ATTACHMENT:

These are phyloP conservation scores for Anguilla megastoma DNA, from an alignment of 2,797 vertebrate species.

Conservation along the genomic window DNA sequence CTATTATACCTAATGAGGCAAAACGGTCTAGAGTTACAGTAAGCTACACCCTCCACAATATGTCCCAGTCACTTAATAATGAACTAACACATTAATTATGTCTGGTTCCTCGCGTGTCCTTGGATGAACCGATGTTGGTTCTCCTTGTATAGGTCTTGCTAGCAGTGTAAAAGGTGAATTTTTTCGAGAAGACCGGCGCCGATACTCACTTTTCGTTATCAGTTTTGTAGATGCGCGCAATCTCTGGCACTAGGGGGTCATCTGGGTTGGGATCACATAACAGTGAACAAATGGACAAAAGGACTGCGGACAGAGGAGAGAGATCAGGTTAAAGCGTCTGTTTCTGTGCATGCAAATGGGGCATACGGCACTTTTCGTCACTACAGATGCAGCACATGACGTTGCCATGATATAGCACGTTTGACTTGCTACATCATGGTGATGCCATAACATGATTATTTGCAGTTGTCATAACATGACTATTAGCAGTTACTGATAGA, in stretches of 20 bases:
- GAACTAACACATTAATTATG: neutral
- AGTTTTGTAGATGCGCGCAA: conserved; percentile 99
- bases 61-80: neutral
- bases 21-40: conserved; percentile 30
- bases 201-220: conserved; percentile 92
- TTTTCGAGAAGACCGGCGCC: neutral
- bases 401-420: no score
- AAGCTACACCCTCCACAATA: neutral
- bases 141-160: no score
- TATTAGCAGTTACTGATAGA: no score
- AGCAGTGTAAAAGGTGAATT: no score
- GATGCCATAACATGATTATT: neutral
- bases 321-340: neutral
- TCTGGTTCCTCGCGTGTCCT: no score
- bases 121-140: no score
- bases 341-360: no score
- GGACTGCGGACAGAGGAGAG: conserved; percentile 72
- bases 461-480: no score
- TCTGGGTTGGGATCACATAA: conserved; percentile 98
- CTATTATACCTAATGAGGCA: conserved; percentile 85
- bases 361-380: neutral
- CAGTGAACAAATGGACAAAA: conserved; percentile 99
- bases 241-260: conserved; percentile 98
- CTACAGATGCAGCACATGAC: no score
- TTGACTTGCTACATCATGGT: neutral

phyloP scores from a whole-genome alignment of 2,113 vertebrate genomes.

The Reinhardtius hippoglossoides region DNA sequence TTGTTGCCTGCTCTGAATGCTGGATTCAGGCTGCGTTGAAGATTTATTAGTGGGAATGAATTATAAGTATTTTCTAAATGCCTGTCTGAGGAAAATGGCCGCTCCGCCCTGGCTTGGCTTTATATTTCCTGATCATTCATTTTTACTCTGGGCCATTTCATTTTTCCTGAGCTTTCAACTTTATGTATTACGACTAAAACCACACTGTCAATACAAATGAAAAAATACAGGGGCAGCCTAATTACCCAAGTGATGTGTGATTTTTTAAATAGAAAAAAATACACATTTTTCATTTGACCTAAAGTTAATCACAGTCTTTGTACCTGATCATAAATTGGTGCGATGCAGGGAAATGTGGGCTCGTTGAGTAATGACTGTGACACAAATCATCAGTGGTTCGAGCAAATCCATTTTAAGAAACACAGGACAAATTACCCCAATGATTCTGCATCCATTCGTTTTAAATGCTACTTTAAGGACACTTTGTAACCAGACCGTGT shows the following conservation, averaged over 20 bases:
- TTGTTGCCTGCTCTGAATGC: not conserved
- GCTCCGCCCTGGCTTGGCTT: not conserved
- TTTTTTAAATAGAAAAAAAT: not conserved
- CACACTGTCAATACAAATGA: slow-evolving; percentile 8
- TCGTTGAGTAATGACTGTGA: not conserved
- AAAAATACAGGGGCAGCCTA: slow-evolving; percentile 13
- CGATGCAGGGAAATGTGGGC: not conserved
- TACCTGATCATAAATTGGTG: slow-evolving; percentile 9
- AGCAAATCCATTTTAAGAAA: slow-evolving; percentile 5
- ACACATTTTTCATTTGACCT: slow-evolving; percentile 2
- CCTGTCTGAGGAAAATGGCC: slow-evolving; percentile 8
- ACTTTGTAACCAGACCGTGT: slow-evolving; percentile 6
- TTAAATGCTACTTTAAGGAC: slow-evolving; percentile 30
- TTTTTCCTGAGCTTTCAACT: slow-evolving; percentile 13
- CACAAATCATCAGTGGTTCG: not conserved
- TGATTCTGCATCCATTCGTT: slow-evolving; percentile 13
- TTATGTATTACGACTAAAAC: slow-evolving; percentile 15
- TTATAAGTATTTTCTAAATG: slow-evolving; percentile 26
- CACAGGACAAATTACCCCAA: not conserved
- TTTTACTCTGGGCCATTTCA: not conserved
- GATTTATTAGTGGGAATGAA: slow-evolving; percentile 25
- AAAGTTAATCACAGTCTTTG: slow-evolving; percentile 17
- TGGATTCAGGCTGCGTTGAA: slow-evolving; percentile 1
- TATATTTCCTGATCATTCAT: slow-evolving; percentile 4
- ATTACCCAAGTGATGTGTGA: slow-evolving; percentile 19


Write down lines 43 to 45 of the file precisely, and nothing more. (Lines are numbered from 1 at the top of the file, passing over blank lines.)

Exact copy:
- TTTTTCCTGAGCTTTCAACT: slow-evolving; percentile 13
- CACAAATCATCAGTGGTTCG: not conserved
- TGATTCTGCATCCATTCGTT: slow-evolving; percentile 13